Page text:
35. Rc1 Bc5
36. Kg2 Bxf2
37. Kxf2 Rc3
And Black has a significant advantage.
|May-07-09|| ||YouRang: Ah, I see I overlooked white's defense of 35.Rc1, which is clearly the best they have.|
Now, 35...Bc5 36.Kg2 Bxf2 37.Kxf2 38.Rc3 leaves black a bit better, but the outcome is rather muddy -- at least for the purpose of being a puzzle. My shallow analysis makes me think think that black can end up with an outside passer, which may be winning.
|May-07-09|| ||TheChessGuy: I'm not counting this one. Saw the game in OMGP II.|
|May-07-09|| ||JG27Pyth: @ You Rang
That's the same line I looked at -- I think Black is playing for the win, but it sure looks like there's game left to me.
|May-07-09|| ||YouRang: <JG27Pyth> <34...Rc4 35. Rc1 Bc5 36. Kg2 Bxf2 37. Kxf2 Rc3 |
And Black has a significant advantage.>
Yes, the more I look at that position, the more satisfied I am that black is winning. The black king can roam the board and zugzwang white to death.
The white king could move over to support Rxc2, but by that time the white king is centralized and the rook exchange will favor black.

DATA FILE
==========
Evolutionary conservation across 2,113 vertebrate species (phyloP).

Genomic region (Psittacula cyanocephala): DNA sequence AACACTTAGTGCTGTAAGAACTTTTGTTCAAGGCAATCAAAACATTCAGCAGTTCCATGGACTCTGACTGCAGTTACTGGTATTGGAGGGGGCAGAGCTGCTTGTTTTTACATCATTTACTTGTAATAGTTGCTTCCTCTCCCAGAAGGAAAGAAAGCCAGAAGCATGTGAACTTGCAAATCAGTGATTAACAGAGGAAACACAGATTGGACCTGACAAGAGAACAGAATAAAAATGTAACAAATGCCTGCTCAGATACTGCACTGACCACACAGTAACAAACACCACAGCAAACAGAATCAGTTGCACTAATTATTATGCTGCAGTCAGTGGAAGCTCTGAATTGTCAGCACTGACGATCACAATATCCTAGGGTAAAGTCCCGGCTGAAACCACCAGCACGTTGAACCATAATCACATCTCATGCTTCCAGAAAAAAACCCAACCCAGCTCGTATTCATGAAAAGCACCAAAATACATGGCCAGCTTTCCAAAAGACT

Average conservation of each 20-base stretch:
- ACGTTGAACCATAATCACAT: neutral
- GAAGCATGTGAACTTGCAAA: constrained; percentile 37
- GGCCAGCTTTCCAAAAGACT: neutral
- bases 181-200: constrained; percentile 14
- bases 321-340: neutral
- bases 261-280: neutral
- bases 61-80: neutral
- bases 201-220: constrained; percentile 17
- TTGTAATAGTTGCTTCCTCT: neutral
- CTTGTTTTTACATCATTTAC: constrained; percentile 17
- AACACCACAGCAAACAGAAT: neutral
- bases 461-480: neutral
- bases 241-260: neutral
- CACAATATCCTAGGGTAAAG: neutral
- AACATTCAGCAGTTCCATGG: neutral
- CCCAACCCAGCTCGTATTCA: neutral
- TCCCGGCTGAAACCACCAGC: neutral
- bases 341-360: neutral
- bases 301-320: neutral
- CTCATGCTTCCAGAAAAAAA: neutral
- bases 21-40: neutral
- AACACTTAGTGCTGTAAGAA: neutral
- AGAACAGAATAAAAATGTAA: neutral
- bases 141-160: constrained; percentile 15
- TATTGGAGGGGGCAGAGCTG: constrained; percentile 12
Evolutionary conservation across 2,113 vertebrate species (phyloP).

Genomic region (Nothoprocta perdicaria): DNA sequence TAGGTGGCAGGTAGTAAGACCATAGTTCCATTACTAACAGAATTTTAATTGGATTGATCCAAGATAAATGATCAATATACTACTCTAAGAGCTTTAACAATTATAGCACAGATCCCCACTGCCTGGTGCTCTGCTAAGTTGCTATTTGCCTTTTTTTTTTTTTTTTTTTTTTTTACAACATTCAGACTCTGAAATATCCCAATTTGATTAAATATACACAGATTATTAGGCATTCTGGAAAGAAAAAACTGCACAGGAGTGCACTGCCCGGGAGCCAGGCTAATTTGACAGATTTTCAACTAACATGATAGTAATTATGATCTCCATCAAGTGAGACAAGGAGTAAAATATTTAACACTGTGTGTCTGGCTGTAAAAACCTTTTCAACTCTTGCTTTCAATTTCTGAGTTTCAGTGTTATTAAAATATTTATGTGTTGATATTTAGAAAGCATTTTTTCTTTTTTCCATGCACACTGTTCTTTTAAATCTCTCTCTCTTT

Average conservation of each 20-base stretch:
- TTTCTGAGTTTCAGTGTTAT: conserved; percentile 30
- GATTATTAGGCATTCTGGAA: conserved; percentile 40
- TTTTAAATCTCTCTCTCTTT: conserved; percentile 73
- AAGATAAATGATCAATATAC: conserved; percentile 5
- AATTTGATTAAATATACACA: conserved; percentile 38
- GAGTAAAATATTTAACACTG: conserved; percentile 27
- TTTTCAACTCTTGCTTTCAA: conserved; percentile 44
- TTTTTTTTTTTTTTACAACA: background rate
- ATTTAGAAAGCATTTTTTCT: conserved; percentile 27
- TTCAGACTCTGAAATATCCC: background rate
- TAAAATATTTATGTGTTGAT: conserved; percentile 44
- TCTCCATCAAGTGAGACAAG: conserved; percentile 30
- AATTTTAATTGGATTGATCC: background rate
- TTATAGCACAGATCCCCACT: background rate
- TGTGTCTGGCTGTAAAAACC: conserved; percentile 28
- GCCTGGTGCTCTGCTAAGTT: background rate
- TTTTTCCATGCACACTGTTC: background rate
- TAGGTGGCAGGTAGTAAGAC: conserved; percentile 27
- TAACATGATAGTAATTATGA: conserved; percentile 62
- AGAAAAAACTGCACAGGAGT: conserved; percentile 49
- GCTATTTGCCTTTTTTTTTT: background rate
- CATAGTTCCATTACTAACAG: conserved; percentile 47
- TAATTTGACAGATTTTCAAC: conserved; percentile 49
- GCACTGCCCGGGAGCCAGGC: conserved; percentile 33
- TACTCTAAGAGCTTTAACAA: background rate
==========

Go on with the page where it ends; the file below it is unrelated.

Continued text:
|May-07-09|| ||penguin496: Is 34...Bc5 also winning?|
|May-07-09|| ||doubledrooks: This is a beautiful combination! I loved it.
After wondering what in the world the first move could be, I finally found 34...Rc4!. I did see the game continuation up to the end (37...b3), but I missed a few variations along the way.
Would I have seen this combination over the board? Hmm...
|May-07-09|| ||ajk68: I think the answer is that after
35. Rc2 Bc5 36. Kg2 Bxf2 37. Kxf2 Rc3
38...Rxb3 39. Rxc2 40. Ra3
And black will have connected passers.
|May-07-09|| ||ajk68: My previous analysis is incomplete.
White can give check and capture the a-pawn.
This makes things complicated.